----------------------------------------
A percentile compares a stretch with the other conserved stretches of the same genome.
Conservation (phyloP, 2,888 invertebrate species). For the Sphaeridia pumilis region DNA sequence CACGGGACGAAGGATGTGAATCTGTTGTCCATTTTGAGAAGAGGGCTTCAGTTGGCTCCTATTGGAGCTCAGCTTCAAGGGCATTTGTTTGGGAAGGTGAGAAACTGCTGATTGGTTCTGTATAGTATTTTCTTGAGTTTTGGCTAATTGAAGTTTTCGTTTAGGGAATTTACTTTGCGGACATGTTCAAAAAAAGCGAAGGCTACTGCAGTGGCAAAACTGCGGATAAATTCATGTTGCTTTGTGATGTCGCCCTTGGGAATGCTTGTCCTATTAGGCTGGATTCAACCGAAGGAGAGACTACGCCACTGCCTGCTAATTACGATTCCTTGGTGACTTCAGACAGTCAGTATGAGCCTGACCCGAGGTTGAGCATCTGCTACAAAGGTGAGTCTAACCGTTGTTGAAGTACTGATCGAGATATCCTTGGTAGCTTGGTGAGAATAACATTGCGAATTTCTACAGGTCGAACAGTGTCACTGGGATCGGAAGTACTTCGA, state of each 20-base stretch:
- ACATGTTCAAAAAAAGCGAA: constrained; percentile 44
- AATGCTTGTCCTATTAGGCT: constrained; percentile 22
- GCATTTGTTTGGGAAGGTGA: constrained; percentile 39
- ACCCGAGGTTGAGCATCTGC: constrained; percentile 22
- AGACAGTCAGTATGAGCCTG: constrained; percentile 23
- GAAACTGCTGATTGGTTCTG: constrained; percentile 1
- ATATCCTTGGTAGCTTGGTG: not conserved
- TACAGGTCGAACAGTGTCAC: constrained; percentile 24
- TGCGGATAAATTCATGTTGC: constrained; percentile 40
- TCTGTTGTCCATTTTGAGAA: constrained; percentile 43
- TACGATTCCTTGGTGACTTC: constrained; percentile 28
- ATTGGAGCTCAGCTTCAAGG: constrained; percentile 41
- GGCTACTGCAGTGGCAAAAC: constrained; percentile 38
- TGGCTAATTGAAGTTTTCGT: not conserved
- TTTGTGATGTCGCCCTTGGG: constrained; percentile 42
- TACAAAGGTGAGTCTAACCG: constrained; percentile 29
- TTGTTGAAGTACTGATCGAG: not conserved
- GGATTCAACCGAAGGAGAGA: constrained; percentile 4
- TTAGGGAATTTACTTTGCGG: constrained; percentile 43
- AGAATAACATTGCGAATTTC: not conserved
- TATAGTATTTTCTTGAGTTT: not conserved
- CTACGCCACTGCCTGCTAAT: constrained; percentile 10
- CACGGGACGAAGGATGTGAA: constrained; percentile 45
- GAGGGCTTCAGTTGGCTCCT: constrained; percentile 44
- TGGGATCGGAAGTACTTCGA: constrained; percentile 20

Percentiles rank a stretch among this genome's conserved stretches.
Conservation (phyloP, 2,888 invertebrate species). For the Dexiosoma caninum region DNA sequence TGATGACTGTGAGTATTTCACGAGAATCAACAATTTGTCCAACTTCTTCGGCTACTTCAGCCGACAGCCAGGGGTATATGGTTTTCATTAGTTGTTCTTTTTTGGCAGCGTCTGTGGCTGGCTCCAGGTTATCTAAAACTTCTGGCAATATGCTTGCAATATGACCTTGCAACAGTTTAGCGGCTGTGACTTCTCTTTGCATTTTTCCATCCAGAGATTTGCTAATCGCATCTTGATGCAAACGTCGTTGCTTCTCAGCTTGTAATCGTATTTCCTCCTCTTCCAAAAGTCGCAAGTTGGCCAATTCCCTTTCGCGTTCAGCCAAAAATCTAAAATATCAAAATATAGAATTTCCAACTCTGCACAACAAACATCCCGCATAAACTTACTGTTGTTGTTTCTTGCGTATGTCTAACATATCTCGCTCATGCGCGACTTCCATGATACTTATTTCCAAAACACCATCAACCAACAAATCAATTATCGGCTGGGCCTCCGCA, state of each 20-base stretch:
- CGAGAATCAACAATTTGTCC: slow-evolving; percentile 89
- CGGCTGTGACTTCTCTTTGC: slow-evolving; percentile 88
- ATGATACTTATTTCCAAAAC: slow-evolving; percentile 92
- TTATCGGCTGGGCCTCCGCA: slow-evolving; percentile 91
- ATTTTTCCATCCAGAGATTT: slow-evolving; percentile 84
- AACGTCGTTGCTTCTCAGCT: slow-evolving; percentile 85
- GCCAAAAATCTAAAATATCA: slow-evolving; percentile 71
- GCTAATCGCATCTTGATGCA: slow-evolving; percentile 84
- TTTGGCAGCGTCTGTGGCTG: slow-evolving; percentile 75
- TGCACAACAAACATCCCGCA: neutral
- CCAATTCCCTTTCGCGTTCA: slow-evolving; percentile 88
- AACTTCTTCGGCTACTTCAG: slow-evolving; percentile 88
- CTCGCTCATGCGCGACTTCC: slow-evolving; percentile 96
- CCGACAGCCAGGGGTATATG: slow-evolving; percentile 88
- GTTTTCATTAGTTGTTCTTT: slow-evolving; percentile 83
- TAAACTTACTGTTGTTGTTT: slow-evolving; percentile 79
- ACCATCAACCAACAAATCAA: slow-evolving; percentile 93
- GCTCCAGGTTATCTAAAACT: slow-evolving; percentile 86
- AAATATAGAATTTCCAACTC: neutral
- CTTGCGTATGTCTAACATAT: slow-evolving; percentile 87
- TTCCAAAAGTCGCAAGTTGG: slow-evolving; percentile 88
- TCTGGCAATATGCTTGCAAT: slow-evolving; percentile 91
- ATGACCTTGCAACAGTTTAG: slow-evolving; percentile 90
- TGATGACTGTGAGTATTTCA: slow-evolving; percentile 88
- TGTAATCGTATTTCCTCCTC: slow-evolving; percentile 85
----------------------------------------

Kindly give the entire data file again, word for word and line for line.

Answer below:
A percentile compares a stretch with the other conserved stretches of the same genome.
Conservation (phyloP, 2,888 invertebrate species). For the Sphaeridia pumilis region DNA sequence CACGGGACGAAGGATGTGAATCTGTTGTCCATTTTGAGAAGAGGGCTTCAGTTGGCTCCTATTGGAGCTCAGCTTCAAGGGCATTTGTTTGGGAAGGTGAGAAACTGCTGATTGGTTCTGTATAGTATTTTCTTGAGTTTTGGCTAATTGAAGTTTTCGTTTAGGGAATTTACTTTGCGGACATGTTCAAAAAAAGCGAAGGCTACTGCAGTGGCAAAACTGCGGATAAATTCATGTTGCTTTGTGATGTCGCCCTTGGGAATGCTTGTCCTATTAGGCTGGATTCAACCGAAGGAGAGACTACGCCACTGCCTGCTAATTACGATTCCTTGGTGACTTCAGACAGTCAGTATGAGCCTGACCCGAGGTTGAGCATCTGCTACAAAGGTGAGTCTAACCGTTGTTGAAGTACTGATCGAGATATCCTTGGTAGCTTGGTGAGAATAACATTGCGAATTTCTACAGGTCGAACAGTGTCACTGGGATCGGAAGTACTTCGA, state of each 20-base stretch:
- ACATGTTCAAAAAAAGCGAA: constrained; percentile 44
- AATGCTTGTCCTATTAGGCT: constrained; percentile 22
- GCATTTGTTTGGGAAGGTGA: constrained; percentile 39
- ACCCGAGGTTGAGCATCTGC: constrained; percentile 22
- AGACAGTCAGTATGAGCCTG: constrained; percentile 23
- GAAACTGCTGATTGGTTCTG: constrained; percentile 1
- ATATCCTTGGTAGCTTGGTG: not conserved
- TACAGGTCGAACAGTGTCAC: constrained; percentile 24
- TGCGGATAAATTCATGTTGC: constrained; percentile 40
- TCTGTTGTCCATTTTGAGAA: constrained; percentile 43
- TACGATTCCTTGGTGACTTC: constrained; percentile 28
- ATTGGAGCTCAGCTTCAAGG: constrained; percentile 41
- GGCTACTGCAGTGGCAAAAC: constrained; percentile 38
- TGGCTAATTGAAGTTTTCGT: not conserved
- TTTGTGATGTCGCCCTTGGG: constrained; percentile 42
- TACAAAGGTGAGTCTAACCG: constrained; percentile 29
- TTGTTGAAGTACTGATCGAG: not conserved
- GGATTCAACCGAAGGAGAGA: constrained; percentile 4
- TTAGGGAATTTACTTTGCGG: constrained; percentile 43
- AGAATAACATTGCGAATTTC: not conserved
- TATAGTATTTTCTTGAGTTT: not conserved
- CTACGCCACTGCCTGCTAAT: constrained; percentile 10
- CACGGGACGAAGGATGTGAA: constrained; percentile 45
- GAGGGCTTCAGTTGGCTCCT: constrained; percentile 44
- TGGGATCGGAAGTACTTCGA: constrained; percentile 20

Percentiles rank a stretch among this genome's conserved stretches.
Conservation (phyloP, 2,888 invertebrate species). For the Dexiosoma caninum region DNA sequence TGATGACTGTGAGTATTTCACGAGAATCAACAATTTGTCCAACTTCTTCGGCTACTTCAGCCGACAGCCAGGGGTATATGGTTTTCATTAGTTGTTCTTTTTTGGCAGCGTCTGTGGCTGGCTCCAGGTTATCTAAAACTTCTGGCAATATGCTTGCAATATGACCTTGCAACAGTTTAGCGGCTGTGACTTCTCTTTGCATTTTTCCATCCAGAGATTTGCTAATCGCATCTTGATGCAAACGTCGTTGCTTCTCAGCTTGTAATCGTATTTCCTCCTCTTCCAAAAGTCGCAAGTTGGCCAATTCCCTTTCGCGTTCAGCCAAAAATCTAAAATATCAAAATATAGAATTTCCAACTCTGCACAACAAACATCCCGCATAAACTTACTGTTGTTGTTTCTTGCGTATGTCTAACATATCTCGCTCATGCGCGACTTCCATGATACTTATTTCCAAAACACCATCAACCAACAAATCAATTATCGGCTGGGCCTCCGCA, state of each 20-base stretch:
- CGAGAATCAACAATTTGTCC: slow-evolving; percentile 89
- CGGCTGTGACTTCTCTTTGC: slow-evolving; percentile 88
- ATGATACTTATTTCCAAAAC: slow-evolving; percentile 92
- TTATCGGCTGGGCCTCCGCA: slow-evolving; percentile 91
- ATTTTTCCATCCAGAGATTT: slow-evolving; percentile 84
- AACGTCGTTGCTTCTCAGCT: slow-evolving; percentile 85
- GCCAAAAATCTAAAATATCA: slow-evolving; percentile 71
- GCTAATCGCATCTTGATGCA: slow-evolving; percentile 84
- TTTGGCAGCGTCTGTGGCTG: slow-evolving; percentile 75
- TGCACAACAAACATCCCGCA: neutral
- CCAATTCCCTTTCGCGTTCA: slow-evolving; percentile 88
- AACTTCTTCGGCTACTTCAG: slow-evolving; percentile 88
- CTCGCTCATGCGCGACTTCC: slow-evolving; percentile 96
- CCGACAGCCAGGGGTATATG: slow-evolving; percentile 88
- GTTTTCATTAGTTGTTCTTT: slow-evolving; percentile 83
- TAAACTTACTGTTGTTGTTT: slow-evolving; percentile 79
- ACCATCAACCAACAAATCAA: slow-evolving; percentile 93
- GCTCCAGGTTATCTAAAACT: slow-evolving; percentile 86
- AAATATAGAATTTCCAACTC: neutral
- CTTGCGTATGTCTAACATAT: slow-evolving; percentile 87
- TTCCAAAAGTCGCAAGTTGG: slow-evolving; percentile 88
- TCTGGCAATATGCTTGCAAT: slow-evolving; percentile 91
- ATGACCTTGCAACAGTTTAG: slow-evolving; percentile 90
- TGATGACTGTGAGTATTTCA: slow-evolving; percentile 88
- TGTAATCGTATTTCCTCCTC: slow-evolving; percentile 85